Tetsuo: The Bullet Man revisits the same man-machine fusion imagery of the first two Tetsuo films. Disappointingly, Shinya Tsukamoto finds very little that is new and different to add to the mix this time. What is perhaps most noticeable is what is missing from the other Tetsuo films – all the wild, frenetic sexual imagery of the first film in particular has been cleaned up. Where Tetsuo: The Iron Man was made by a novice director going out on an edge and plumbing wildly and crazed areas of sexual fetishism, Tetsuo: The Bullet Man feels like it is made by the same director having mellowed into middle-age. I am unable to find any details about Shinya Tsukamoto’s private life, whether he is married or has a family of his own, but Tetsuo: The Bullet Man feels like it is about the same downtrodden man that we saw in Tetsuo: The Iron Man in 1989 twenty years on where he has settled down, is no longer concerned about the maddening drive of sexual impulse and has become a family man who cares more for his wife and children. The end of the film has a noticeable mellowness, showing the hero having conquered his machine impulses (presumably) and settled down in domestic contentment with a new child.

Tetsuo: The Iron Man took place on a purely surreal level and made no sense except in terms of its insanely frenzied imagery; Tetsuo II: Body Hammer started to offer an explanation for this. By contrast, Tetsuo: The Bullet Man gives everything a science-fictional explanation that removes any surrealism from the mix and turns the story merely into a science-fiction/horror film about a man undergoing a metamorphosis. More than Tetsuo: The Iron Man‘s Cyberpunk surrealism, the explanations offered about what is happening here tend to resemble a Frankenstein film – although if anything the plot point about the husband building an android replica of his wife resembles the scientist Rotwang in Metropolis (1927), while the elements about the father conducting experiments in weapons development that cause the son to mutate resemble the plot of Hulk (2003).

Shinya Tsukamoto is also a long-time user of handheld camerawork – long before it became fashionable in the 00s. His films often take place in a frenziedly chaotic blur of kinesis. The problem here is that whenever Tsukamoto wheels out his machine man, the film splinters off into madly crazed camerawork and visual chaos – constant blurred motion, images of madly shrieking and writhing metal faces, grating metal noise on the soundtrack (some of which the end credits surprisingly reveal comes from the king of industrial music himself Trent Reznor) so much so that it is impossible to tell what is happening. We gain the impression of the Bullet Man being something monstrous with a misshapen cast iron mask, dripping oil, crusted machine parts like a crustacean carapace, maws that contain guns, even a jet engine, although there are few shots that ever give a clear vision of the machine man.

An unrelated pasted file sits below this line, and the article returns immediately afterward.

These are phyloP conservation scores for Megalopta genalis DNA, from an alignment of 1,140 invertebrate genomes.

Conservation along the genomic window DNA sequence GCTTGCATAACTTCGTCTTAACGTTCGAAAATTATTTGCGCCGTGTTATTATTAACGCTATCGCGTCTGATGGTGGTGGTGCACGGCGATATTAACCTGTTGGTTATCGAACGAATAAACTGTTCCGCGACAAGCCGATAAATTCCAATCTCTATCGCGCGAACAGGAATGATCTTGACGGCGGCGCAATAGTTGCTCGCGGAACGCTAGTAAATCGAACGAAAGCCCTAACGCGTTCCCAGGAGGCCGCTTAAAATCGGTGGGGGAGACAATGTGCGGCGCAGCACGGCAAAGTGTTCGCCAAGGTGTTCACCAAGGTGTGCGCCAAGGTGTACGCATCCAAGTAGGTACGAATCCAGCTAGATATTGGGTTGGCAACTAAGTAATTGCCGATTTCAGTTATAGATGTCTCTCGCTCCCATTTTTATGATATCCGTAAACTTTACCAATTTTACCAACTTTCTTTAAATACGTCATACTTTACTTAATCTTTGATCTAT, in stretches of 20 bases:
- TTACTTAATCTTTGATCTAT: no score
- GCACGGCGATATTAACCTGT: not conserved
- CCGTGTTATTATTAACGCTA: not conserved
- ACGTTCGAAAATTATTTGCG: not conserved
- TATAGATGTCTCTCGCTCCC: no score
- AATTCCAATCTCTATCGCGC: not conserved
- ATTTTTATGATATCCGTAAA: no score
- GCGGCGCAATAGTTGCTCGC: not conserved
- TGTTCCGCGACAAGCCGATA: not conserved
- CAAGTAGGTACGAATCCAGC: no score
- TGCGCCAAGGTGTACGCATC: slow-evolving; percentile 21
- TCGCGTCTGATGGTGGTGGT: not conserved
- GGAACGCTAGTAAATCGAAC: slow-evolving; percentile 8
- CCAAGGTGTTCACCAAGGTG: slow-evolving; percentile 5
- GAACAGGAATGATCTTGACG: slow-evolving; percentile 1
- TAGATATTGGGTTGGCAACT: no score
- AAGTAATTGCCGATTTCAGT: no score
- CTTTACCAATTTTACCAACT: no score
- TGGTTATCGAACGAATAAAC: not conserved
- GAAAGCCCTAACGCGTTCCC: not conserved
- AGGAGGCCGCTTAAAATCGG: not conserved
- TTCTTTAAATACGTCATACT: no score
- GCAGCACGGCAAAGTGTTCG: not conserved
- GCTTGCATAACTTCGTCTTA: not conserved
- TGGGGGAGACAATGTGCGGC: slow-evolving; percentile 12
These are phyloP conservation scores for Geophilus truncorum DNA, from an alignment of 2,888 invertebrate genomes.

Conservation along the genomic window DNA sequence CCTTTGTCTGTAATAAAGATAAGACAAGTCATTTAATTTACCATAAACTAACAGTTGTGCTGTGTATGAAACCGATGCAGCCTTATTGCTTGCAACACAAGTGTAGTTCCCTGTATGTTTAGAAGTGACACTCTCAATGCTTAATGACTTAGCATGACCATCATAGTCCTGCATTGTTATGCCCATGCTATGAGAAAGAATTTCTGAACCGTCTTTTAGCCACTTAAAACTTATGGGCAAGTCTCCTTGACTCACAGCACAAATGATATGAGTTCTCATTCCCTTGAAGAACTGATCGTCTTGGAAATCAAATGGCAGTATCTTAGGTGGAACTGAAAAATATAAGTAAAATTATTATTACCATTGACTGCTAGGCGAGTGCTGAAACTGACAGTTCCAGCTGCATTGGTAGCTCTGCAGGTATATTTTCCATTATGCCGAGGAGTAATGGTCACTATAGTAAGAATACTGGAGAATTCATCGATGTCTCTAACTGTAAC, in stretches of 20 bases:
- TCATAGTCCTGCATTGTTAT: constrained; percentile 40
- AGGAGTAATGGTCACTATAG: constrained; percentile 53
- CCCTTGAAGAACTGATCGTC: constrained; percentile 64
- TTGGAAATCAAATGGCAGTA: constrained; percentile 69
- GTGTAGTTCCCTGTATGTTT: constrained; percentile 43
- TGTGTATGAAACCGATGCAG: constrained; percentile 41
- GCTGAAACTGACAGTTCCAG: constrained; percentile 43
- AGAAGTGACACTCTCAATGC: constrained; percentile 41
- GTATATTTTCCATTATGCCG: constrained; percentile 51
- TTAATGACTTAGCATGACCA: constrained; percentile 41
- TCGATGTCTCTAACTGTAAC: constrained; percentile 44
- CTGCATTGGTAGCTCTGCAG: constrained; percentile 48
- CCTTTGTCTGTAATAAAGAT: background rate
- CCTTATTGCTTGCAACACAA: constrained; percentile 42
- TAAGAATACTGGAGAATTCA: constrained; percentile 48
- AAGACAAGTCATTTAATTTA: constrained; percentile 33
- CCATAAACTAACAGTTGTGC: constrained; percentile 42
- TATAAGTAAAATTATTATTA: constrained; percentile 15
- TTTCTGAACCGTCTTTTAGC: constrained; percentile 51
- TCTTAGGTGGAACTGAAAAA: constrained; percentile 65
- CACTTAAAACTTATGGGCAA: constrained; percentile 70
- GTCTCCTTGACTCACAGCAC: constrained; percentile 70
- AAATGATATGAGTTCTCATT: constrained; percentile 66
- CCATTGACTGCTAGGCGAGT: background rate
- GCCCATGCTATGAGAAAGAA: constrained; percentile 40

Shinya Tsukamoto has never been strong on plots – it is never fully clear why all the people are breaking in to shoot at Eric Bossick, for instance, or what The Guy (played by Shinya Tsukamoto himself) is trying to do. Nor is Tsukamoto’s ability to write English-language dialogue the best – the swat squad leader makes taunts such as: “What kind of man are you – you son is murdered, your wife tortured and you do nothing? Yuriko, you should have married a real man.” Tsukamoto does however give one of his best performances as the sinister character known simply as The Guy who taunts Eric Bossick and takes wife Akiko Monou hostage using a pendant bomb in a series of psychologically tense climactic scenes.